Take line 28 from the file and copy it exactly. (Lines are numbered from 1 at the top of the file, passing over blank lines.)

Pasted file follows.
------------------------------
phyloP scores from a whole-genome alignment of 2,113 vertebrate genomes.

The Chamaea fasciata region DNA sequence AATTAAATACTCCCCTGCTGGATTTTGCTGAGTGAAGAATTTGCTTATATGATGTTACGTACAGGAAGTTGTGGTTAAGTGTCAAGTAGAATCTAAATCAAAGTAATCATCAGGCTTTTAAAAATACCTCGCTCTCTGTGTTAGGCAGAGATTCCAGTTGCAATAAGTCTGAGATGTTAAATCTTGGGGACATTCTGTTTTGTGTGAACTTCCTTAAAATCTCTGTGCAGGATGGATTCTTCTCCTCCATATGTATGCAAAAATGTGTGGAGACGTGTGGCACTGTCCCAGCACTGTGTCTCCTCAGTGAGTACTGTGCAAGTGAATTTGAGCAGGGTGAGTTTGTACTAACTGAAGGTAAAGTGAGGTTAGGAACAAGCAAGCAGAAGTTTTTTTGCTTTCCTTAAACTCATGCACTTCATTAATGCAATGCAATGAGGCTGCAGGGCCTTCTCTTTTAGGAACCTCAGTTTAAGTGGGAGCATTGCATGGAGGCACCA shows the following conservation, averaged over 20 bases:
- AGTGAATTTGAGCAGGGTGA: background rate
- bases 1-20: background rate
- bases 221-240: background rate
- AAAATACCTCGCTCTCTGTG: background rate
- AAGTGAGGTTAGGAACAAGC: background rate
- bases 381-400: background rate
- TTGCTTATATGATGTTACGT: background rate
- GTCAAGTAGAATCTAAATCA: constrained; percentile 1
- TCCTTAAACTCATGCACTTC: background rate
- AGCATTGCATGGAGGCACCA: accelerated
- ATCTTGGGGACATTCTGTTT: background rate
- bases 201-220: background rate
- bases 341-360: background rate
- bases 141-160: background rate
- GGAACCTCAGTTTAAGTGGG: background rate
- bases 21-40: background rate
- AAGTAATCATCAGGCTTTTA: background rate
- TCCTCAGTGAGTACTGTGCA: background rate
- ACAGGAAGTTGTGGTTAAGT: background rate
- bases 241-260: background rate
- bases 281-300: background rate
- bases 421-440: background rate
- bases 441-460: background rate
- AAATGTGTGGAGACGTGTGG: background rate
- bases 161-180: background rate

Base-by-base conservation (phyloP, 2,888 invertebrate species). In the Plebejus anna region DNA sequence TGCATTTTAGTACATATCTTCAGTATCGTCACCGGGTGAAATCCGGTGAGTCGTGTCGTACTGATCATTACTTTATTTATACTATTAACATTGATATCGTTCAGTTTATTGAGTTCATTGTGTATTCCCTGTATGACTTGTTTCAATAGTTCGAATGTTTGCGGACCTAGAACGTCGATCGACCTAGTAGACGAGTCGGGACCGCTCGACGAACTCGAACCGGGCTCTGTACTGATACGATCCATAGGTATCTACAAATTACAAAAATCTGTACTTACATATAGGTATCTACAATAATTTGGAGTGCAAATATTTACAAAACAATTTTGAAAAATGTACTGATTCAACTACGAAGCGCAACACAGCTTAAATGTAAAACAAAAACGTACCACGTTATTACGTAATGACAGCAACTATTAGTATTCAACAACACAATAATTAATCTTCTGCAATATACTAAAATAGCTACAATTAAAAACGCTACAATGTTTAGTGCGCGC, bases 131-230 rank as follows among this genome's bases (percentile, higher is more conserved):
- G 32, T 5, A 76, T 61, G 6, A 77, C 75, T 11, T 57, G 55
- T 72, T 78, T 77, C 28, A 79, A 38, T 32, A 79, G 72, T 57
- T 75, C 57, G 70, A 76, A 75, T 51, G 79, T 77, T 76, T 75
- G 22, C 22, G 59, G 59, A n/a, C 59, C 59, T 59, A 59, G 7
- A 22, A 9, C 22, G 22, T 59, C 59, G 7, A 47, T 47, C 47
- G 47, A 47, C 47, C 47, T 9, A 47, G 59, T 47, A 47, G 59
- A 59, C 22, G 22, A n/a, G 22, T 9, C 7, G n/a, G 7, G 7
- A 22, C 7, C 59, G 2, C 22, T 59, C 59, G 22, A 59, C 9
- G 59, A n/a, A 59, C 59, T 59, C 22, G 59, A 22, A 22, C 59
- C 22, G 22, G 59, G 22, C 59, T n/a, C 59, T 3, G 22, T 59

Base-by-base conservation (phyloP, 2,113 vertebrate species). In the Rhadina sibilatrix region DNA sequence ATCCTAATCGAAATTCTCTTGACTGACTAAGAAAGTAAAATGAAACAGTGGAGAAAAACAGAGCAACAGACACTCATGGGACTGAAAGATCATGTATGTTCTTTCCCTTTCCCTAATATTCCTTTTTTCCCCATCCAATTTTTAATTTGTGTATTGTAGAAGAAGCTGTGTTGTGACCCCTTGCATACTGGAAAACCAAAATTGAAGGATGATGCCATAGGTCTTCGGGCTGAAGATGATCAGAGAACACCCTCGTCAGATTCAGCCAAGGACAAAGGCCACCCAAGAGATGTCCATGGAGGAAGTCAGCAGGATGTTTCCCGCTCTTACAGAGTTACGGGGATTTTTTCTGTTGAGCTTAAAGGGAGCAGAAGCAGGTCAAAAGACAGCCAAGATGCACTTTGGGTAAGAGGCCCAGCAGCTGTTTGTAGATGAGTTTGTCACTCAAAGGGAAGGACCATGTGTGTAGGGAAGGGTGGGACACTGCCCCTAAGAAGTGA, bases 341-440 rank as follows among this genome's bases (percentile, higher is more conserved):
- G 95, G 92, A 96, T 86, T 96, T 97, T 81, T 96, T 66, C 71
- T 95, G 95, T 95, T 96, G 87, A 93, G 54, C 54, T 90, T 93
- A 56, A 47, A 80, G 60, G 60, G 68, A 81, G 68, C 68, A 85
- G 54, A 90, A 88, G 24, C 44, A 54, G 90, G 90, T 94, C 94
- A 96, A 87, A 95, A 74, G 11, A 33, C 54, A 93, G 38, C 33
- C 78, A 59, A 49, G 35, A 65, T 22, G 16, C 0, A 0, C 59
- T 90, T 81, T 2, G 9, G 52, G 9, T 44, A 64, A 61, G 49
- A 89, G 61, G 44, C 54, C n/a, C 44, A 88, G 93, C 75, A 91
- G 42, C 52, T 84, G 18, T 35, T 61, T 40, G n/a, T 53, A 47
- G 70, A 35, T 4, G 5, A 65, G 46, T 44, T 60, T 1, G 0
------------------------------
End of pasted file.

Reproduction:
Base-by-base conservation (phyloP, 2,888 invertebrate species). In the Plebejus anna region DNA sequence TGCATTTTAGTACATATCTTCAGTATCGTCACCGGGTGAAATCCGGTGAGTCGTGTCGTACTGATCATTACTTTATTTATACTATTAACATTGATATCGTTCAGTTTATTGAGTTCATTGTGTATTCCCTGTATGACTTGTTTCAATAGTTCGAATGTTTGCGGACCTAGAACGTCGATCGACCTAGTAGACGAGTCGGGACCGCTCGACGAACTCGAACCGGGCTCTGTACTGATACGATCCATAGGTATCTACAAATTACAAAAATCTGTACTTACATATAGGTATCTACAATAATTTGGAGTGCAAATATTTACAAAACAATTTTGAAAAATGTACTGATTCAACTACGAAGCGCAACACAGCTTAAATGTAAAACAAAAACGTACCACGTTATTACGTAATGACAGCAACTATTAGTATTCAACAACACAATAATTAATCTTCTGCAATATACTAAAATAGCTACAATTAAAAACGCTACAATGTTTAGTGCGCGC, bases 131-230 rank as follows among this genome's bases (percentile, higher is more conserved):